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Multitasking Meets Exercise

The number one excuse for not exercising is not having enough time. The second is not feeling like it. At least, that’s what my experience has been. Maybe you’re like me. Don’t worry, you’re in good company. I don’t judge.

 Life is busy. At least, I’ve come to realise that life is full of self-imposed obligations that we’ve created for ourselves (and are solely responsible for). But that’s an existential discussion for another time.

The least we can do, I figure, is multitask. By getting more than one thing done at a time, we might be able to trick ourselves that this is in fact a worthwhile pursuit.

To swim or not to swim. That was never the question.

When I was younger and swam in a country swimming club (Manjimup Marlins represent!) swimming was my life. Little did I know I was already multitasking. Sure, I enjoyed the exercise and striving for new PB’s (personal bests) but to be honest, swimming was just as much a byproduct of hanging out with my friends that also swam on all those evenings after school, and cold, frosty mornings beforehand. Certainly, being so cold I couldn’t feel my body for the first 100m wasn’t why we did it! Swimming with that club formed a large part of my childhood, and was a large contributing factor of the Marc Copes you see today. But sadly as the story goes, all good things must come to an end.

As a result, this particular multitask also disappeared when I moved to the city and started to swim by myself. Suddenly watching the blue line at the bottom of the pool was no longer interspersed with chats with friends. It took more discipline to keep up the swimming routine, and remained a habit for many years, until it eventually faded.

Good habits die hard.

Fortunately, I’ve recently rediscovered my love for swimming as a form of exercise. I largely attest it to the fact that I’ve found a new way to multitask.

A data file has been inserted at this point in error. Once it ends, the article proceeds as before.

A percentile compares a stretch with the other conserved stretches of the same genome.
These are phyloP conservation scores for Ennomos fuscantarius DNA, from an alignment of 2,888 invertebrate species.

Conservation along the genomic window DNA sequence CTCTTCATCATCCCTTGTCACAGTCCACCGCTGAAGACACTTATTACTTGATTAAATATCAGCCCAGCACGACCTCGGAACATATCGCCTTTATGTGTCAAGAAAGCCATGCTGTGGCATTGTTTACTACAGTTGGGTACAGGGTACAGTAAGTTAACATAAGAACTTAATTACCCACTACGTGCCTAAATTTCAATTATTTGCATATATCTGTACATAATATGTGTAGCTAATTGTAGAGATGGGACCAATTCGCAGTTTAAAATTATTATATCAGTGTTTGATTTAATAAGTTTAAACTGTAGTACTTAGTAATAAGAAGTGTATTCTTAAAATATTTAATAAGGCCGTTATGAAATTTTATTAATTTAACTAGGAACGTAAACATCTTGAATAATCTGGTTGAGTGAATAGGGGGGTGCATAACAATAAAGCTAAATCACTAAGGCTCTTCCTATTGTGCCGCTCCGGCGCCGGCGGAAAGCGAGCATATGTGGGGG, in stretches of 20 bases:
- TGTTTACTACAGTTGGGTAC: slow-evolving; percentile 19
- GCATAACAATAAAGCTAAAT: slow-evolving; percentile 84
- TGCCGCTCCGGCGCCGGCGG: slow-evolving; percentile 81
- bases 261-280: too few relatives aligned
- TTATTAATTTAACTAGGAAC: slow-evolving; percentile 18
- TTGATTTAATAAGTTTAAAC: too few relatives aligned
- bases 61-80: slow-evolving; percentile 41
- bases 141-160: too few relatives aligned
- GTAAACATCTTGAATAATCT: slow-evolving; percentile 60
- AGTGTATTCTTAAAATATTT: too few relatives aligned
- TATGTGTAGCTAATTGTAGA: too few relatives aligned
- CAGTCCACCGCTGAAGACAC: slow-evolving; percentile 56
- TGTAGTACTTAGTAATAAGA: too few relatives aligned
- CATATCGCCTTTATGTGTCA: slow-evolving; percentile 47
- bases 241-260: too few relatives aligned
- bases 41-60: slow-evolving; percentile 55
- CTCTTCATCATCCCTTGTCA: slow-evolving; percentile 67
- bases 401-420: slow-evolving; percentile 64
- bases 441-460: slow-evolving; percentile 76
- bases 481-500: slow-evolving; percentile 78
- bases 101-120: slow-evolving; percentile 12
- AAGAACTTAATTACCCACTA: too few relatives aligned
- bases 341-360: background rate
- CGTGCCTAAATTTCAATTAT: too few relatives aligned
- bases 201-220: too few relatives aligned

You can quickly find yourself spending a good part of your pool time just counting your laps: “Ok, this is my 3rd lap. I’ve just done 2, now this is 3. Three. Three. Three. Next lap is 4. But not yet. I’m still on 3. Here comes the turn for 4. Aaaaaaand now I’m 4. I’ve just done 3, now this is 4. Four Four Four.

It’s as maddening as it sounds, and if you’ve ever swum laps, I’m sure you understand the mental pain.

So instead of counting, I now swim for 30 minutes. I’m in, then I’m out. And now while I look at the blue line at the bottom of the pool, I’m writing comics in my head. My other personal project, Cow Texas, requires me to think of a couple new comic ideas each week. The problem with coming up with ideas is that they just take time to manifest in your mind. Reading interviews of my favourite cartoonists, and they often say they are accused of “doing nothing” while they are brainstorming and looking out the window. It takes a good amount of time throwing random ideas together and seeing what sticks. It takes unfiltered iteration, without interference. The creative string of consciousness is futile and easily broken with ANY distractio – is that a puppy?

Lately, the pool has been a perfect creative environment for me. I can’t hear anyone else, I can’t see anyone else, I can’t even play with my phone. All I can do is move, breath, and think. I think about anything that enters my mind, as I try and put a humorous spin on things. As a result, the 30 minutes fly by. When anyone asks where I get my ideas from, I say “The Endless Blue Line.” And wouldn’t you know, it has finally helped break the horrible “counting laps” curse.

Tumble turn.

“Oh that’s great, Marc. We all love swimming and drawing comics, reeeeaaaallll helpful for the rest of us.” Ok ok, I get you. Maybe you don’t do either of those things. Fear not, there are plenty of other ways to multitask.

If you enjoy reading, consider listening to audiobooks or podcasts while you go for a walk. (Have you heard of the Puppies and Watermelon podcast? I heard it’s pretty good :p)  Catch up on your Netflix or TV shows while you’re on the treadmill. Call a friend and be one of those crazy people who talk to the empty space next to them. I’ve always wanted to be that person.

The point is, sometimes we need to trick ourselves to kickstart the habit-creation process. By multitasking, not only will you feel more productive, you’ll get your daily exercise in at the same time. You’ll feel the muscle burn alongside the mental burn. One day, heck, we might even grow to enjoy the exercise itself.